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Russian President Putin optimistic of future during television interview

By Andrew V. Pestano

MOSCOW, April 16 (UPI) -- Russian President Vladimir Putin answered questions from constituents on Wednesday in his annual televised Q&A; addressing the economy in the nearly 4-hour long live broadcast.

Putin was asked 74 questions in the Direct Line with Vladimir Putin broadcast. The annexation of Crimea was brought into the discussion early and the economic impact Russia has suffered due to imposed sanctions.

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"We have come across certain external limitations, which in one way or another have had an impact on our growth rates, on our development, though on the whole we can now see that the ruble is gaining strength and the stock markets are on the rise. We have managed to avoid spiraling inflation," Putin said.

Putin stated that Russia's gross domestic product grew by 0.6 percent, a "small growth, but it is growth nevertheless." He said industrial production increased by 1.7 percent, the processing industry by 2.1 percent and that Russia set a new record in oil production -- 525 million tons.

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Russia's agriculture also grew by 3.7 percent, according to Putin.

The Russian economy expanded 0.4 percent in 2014's fourth quarter, a surprise increase before the country's currency crisis took hold.

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Economic sanctions, applied by Western countries in retaliation to Russian involvement in Ukraine, have led to loss of markets and outflows of capital. The Russian government responded with a reduction in spending and an emergency increase in its interest rates. Putin does not expect the sanctions to be removed soon.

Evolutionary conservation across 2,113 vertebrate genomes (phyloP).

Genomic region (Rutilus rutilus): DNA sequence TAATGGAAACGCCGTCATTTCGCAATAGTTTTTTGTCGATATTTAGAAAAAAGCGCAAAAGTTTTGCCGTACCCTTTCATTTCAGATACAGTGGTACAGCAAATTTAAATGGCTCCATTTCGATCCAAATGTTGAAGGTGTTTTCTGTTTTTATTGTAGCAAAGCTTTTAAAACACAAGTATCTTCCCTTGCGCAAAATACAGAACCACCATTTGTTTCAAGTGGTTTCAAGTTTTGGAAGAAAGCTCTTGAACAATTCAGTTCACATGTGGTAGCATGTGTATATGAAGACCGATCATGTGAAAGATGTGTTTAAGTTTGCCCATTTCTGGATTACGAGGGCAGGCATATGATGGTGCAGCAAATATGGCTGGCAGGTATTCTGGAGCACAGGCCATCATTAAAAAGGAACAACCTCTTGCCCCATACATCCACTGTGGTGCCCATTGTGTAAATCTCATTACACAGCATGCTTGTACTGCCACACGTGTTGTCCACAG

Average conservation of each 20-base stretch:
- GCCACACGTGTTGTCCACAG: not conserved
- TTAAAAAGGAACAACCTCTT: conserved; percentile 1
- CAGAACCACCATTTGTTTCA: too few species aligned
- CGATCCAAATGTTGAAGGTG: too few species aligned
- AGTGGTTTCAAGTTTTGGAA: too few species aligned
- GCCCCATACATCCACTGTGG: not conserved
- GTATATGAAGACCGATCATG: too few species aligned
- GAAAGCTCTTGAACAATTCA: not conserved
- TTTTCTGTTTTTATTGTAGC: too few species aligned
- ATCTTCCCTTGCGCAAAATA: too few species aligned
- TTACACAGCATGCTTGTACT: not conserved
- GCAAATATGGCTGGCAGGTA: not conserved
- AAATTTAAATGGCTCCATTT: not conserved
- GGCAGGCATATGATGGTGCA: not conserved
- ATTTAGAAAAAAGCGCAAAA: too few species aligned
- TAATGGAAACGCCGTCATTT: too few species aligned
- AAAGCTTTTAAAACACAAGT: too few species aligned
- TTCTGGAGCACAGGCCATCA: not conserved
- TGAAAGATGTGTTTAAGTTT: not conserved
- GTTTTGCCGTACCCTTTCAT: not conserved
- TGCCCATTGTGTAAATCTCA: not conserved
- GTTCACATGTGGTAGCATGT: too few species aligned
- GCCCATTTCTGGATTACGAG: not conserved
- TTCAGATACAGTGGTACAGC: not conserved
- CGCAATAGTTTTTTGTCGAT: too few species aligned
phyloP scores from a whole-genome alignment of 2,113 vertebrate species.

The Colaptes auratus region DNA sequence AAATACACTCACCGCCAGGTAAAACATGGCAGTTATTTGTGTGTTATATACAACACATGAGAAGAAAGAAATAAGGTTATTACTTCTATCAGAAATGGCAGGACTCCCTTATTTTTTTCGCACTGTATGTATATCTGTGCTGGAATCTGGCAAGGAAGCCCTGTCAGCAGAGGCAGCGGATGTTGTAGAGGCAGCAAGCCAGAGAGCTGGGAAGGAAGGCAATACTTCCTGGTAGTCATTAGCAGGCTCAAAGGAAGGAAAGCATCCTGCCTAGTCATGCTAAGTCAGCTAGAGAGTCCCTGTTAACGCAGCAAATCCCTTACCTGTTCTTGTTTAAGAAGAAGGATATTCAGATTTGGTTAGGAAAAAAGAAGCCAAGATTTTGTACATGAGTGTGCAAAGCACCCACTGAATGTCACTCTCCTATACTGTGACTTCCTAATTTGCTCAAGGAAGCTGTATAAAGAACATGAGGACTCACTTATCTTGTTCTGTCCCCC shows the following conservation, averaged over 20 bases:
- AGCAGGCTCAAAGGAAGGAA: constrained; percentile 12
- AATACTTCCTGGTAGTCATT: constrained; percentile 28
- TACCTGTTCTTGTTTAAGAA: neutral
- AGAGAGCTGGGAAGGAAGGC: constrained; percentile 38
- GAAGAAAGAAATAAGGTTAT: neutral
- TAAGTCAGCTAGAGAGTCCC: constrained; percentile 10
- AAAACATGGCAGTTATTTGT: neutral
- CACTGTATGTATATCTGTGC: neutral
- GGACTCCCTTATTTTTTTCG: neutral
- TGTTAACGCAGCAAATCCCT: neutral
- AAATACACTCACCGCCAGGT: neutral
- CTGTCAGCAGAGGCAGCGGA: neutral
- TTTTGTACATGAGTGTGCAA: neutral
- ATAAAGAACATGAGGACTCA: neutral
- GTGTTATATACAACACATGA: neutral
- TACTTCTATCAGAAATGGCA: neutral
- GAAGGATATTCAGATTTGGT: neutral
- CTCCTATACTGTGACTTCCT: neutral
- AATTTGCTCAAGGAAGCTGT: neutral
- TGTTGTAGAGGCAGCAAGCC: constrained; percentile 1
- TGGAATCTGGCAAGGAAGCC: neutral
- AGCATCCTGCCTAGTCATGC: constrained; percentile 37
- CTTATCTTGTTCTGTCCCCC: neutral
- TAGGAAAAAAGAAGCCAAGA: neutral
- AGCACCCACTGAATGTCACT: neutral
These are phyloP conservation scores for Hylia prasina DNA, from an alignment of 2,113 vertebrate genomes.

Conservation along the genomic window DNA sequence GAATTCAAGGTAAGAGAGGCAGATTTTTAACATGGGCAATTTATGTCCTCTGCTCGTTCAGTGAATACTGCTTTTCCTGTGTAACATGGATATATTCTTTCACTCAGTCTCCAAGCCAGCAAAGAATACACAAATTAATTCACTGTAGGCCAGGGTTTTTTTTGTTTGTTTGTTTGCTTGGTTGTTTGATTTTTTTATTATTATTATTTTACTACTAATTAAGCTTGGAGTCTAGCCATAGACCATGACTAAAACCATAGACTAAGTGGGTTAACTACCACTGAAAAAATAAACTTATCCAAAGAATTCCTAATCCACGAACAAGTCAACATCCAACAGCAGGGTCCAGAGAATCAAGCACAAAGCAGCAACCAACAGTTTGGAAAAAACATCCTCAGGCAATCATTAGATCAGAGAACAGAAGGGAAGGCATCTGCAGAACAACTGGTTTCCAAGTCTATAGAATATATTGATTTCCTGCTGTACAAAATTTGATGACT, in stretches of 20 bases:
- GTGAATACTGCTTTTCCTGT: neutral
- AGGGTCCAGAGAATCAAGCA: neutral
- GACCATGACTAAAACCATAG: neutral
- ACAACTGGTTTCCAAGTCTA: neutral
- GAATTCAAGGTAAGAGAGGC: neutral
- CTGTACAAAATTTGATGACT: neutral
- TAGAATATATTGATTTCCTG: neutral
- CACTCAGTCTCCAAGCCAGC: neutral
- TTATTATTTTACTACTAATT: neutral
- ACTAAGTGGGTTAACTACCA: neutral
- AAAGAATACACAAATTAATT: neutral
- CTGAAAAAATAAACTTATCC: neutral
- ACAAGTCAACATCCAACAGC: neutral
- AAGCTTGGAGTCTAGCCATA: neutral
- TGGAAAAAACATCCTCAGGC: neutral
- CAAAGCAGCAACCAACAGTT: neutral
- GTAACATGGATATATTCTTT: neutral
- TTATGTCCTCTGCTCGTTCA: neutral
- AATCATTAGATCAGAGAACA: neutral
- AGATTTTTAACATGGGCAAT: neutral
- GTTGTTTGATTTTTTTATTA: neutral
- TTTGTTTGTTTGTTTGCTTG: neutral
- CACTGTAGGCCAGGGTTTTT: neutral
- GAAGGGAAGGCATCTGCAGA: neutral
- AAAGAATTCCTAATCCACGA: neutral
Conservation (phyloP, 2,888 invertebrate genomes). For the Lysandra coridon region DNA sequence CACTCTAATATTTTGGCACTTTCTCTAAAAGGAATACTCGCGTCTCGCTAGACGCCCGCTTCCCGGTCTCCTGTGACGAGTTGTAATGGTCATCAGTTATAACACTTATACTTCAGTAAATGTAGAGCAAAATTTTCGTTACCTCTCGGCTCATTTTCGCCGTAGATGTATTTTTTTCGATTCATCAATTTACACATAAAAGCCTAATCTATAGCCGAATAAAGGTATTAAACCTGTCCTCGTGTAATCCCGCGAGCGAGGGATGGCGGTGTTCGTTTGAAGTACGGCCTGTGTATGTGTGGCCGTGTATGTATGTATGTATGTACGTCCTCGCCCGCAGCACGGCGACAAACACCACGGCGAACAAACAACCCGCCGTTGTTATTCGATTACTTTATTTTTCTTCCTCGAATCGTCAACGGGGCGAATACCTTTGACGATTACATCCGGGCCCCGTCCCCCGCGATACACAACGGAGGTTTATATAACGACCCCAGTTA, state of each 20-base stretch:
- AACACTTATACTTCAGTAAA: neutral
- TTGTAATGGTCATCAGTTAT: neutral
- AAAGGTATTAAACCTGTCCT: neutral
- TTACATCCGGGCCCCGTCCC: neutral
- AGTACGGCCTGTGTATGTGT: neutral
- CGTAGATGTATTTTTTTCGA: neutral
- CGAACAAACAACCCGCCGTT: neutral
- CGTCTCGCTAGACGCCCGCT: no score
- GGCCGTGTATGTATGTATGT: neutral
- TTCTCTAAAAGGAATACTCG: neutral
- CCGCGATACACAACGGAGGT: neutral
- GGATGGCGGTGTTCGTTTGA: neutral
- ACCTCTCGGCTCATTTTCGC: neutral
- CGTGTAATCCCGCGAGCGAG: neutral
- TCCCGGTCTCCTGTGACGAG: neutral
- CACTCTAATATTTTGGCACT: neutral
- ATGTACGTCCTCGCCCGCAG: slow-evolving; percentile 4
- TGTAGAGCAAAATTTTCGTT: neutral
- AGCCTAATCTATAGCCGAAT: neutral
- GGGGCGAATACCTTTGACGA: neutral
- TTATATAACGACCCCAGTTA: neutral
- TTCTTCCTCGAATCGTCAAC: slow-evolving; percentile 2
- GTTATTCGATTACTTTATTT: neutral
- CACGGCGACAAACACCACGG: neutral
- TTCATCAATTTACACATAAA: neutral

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"The overall assets of Russian banks have grown to reach 77 trillion rubles and for the first time they exceed the nation's GDP," Putin said. "This is a very good index, demonstrating the stability and reliability of the Russian banking system."

Russia is expecting a deficit of 3.7 percent in 2015, higher than last year's 0.5 percent.

"One of the positive outcomes of 2014 was undoubtedly the positive demographics. The birth rate has gone up against a drop in the death rate., Putin said. "The average life span continues growing and this speaks of an overall positive tendency and public sentiment in general."

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Ed Adamczyk contributed to this report.

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